For many writers, the challenge of organizing thoughts in a creative process that captures them forever would be sufficient reward if there was a tangible end-product that could be shared with others. There are rewards beyond money that represent the very essence of writing and are too often forgotten in a society where money is the universal measure of merit. The frequent assumption is that writing that has a monetary value placed on it by going through a commercial publishing process is the only really worthwhile writing.
This attitude is spreading through many important fields of human endeavor. Advancing a career in academic and scientific research is becoming over-dependent on the professional prestige associated with publishing reports of one's work. Now that commercial criteria have become important factors in much scientific publishing, the publication of research becomes more important than the research itself, as professional eminence is accumulated by researchers prepared to play the game of diverting much of their effort toward the publishing objective. Grants and big salaries go disproportionately to those who publish and publicize prominently, while much worthwhile activity is being devalued because it is not published.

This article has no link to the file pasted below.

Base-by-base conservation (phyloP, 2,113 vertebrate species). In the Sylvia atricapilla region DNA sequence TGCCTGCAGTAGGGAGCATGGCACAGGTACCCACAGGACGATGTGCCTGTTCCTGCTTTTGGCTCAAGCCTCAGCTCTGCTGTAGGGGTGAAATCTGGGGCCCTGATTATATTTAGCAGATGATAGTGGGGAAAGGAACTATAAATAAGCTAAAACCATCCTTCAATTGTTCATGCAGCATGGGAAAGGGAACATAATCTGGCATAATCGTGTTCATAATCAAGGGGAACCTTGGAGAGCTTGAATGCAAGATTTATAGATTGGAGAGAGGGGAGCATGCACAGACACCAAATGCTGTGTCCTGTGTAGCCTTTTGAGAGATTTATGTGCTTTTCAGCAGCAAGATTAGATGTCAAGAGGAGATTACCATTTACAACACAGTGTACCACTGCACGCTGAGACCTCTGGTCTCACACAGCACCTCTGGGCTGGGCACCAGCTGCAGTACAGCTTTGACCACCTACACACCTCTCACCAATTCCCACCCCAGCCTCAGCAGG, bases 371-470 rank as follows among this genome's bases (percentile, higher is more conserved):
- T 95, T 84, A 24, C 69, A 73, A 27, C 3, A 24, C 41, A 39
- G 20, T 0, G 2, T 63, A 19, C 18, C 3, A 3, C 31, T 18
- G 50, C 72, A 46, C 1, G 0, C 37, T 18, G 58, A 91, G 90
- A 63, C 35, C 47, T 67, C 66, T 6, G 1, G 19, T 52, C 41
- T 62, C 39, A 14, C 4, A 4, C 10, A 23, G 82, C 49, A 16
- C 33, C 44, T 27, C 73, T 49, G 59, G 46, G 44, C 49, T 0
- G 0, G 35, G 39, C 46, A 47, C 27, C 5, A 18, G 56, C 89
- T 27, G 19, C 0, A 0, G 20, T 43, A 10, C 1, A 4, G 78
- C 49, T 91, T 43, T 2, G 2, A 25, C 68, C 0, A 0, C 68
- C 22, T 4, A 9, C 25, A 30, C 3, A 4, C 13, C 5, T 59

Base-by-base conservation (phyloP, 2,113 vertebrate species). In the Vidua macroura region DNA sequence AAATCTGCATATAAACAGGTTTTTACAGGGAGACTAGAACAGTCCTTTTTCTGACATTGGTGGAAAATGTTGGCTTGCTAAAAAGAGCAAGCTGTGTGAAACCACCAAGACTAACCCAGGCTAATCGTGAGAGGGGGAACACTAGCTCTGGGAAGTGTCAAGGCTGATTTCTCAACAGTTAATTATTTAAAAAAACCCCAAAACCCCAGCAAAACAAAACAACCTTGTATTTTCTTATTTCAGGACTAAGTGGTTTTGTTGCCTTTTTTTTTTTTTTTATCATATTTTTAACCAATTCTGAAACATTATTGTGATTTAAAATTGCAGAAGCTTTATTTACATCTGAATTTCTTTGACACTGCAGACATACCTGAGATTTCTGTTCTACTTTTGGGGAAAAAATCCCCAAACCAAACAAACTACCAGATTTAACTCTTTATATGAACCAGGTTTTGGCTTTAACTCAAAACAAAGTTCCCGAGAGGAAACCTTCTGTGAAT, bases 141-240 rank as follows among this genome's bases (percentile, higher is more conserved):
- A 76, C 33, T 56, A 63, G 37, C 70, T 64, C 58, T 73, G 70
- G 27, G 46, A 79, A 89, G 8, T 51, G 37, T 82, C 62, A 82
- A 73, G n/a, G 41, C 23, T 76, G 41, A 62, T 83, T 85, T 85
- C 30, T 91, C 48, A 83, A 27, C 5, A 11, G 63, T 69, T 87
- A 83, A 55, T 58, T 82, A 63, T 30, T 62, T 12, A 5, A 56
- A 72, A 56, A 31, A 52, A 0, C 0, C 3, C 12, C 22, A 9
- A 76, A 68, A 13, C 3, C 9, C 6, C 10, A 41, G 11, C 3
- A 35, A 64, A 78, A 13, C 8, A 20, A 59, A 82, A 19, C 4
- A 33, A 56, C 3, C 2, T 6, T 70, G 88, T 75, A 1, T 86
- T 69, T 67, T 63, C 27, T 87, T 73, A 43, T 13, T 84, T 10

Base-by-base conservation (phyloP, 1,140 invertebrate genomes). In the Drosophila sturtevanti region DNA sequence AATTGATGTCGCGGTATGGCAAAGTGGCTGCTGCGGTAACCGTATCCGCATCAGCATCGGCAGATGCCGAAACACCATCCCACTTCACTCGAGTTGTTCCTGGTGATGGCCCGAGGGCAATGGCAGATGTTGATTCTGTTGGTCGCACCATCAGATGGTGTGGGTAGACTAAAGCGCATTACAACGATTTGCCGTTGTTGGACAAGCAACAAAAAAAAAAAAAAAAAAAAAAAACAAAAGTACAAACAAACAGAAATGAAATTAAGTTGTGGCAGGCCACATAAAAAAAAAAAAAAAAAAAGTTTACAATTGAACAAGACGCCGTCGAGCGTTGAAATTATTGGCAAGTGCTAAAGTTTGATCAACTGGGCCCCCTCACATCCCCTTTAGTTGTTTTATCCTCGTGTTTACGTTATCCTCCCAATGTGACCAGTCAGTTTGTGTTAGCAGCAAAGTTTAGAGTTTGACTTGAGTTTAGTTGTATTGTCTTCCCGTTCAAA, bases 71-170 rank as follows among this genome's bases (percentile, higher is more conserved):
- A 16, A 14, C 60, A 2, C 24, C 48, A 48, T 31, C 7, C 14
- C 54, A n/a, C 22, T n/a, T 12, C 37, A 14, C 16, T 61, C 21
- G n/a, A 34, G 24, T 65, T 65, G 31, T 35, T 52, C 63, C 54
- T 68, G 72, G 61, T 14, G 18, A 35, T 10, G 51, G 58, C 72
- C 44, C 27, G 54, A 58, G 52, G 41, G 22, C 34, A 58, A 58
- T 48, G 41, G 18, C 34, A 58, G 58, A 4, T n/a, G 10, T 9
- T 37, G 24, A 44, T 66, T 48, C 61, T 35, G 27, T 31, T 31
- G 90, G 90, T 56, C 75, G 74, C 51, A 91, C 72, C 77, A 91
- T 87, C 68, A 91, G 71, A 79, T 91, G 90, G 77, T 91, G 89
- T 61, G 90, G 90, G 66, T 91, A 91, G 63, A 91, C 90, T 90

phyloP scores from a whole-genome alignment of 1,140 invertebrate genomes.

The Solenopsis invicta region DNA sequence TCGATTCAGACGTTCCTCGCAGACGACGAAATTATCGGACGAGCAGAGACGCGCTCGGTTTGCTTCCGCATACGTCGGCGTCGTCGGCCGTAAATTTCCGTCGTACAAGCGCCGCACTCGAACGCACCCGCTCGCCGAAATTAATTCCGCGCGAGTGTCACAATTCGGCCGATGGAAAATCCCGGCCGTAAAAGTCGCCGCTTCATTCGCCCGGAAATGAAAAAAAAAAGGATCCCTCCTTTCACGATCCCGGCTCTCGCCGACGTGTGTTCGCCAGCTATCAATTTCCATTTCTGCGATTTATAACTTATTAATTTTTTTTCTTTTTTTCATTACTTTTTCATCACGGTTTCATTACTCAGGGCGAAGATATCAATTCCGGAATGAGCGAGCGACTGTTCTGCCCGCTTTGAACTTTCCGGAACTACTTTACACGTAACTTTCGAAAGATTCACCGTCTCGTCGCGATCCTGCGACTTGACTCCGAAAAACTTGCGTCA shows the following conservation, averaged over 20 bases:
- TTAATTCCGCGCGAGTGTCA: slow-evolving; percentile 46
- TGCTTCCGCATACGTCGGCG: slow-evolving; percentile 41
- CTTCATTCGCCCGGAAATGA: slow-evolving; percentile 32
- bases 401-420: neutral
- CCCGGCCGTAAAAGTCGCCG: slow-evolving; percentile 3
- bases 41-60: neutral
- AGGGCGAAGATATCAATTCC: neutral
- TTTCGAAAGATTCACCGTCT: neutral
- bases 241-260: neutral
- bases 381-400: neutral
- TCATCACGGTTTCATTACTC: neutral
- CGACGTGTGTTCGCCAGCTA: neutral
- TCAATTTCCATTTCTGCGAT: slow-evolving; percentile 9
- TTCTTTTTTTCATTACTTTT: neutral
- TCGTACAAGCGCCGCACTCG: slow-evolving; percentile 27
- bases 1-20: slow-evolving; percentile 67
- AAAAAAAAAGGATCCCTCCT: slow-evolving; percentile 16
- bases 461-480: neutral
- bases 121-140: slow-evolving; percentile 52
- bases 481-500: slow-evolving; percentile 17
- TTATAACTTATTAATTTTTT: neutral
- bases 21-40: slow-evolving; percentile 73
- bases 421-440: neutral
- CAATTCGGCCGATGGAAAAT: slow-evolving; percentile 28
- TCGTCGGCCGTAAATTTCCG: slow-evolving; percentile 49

Electronic publishing could transform this situation, with researchers able to disseminate their findings directly to colleagues through unrestricted information highways (Fig. 17-1). Their readers will have sophisticated search facilities to ensure that they are not swamped by the resulting information torrent, and the lack of peer review might not prove as big a problem as some adherents of traditional publishing maintain.
If for no other reason, the advent of electronic publishing is a milestone cultural event. It must help to change contemporary attitudes about monetary values associated with print publishing. For the first time, a form of publishing is not dominated by the
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overwhelming financial considerations of producing and distributing in print, with the consequent need to generate large revenues.
Attitudes will also change from the present perceptions that self-published works are inferior because they failed to meet all the criteria for commercial print publication. The Author-Publisher Enterprise in the United Kingdom is so successful in enhancing the image of self-publishing that secretary John Dawes says they risk their resources being swamped by "aspiring writers" eager to get themselves into print. As the message spreads that author-publishing per se is valid, interest in electronic publishing accelerates on both sides of the Atlantic. Electronic publishing is the most practical way to cope with the demand from literally millions of writers to publish in any form available to them, especially one with such strong cost advantages.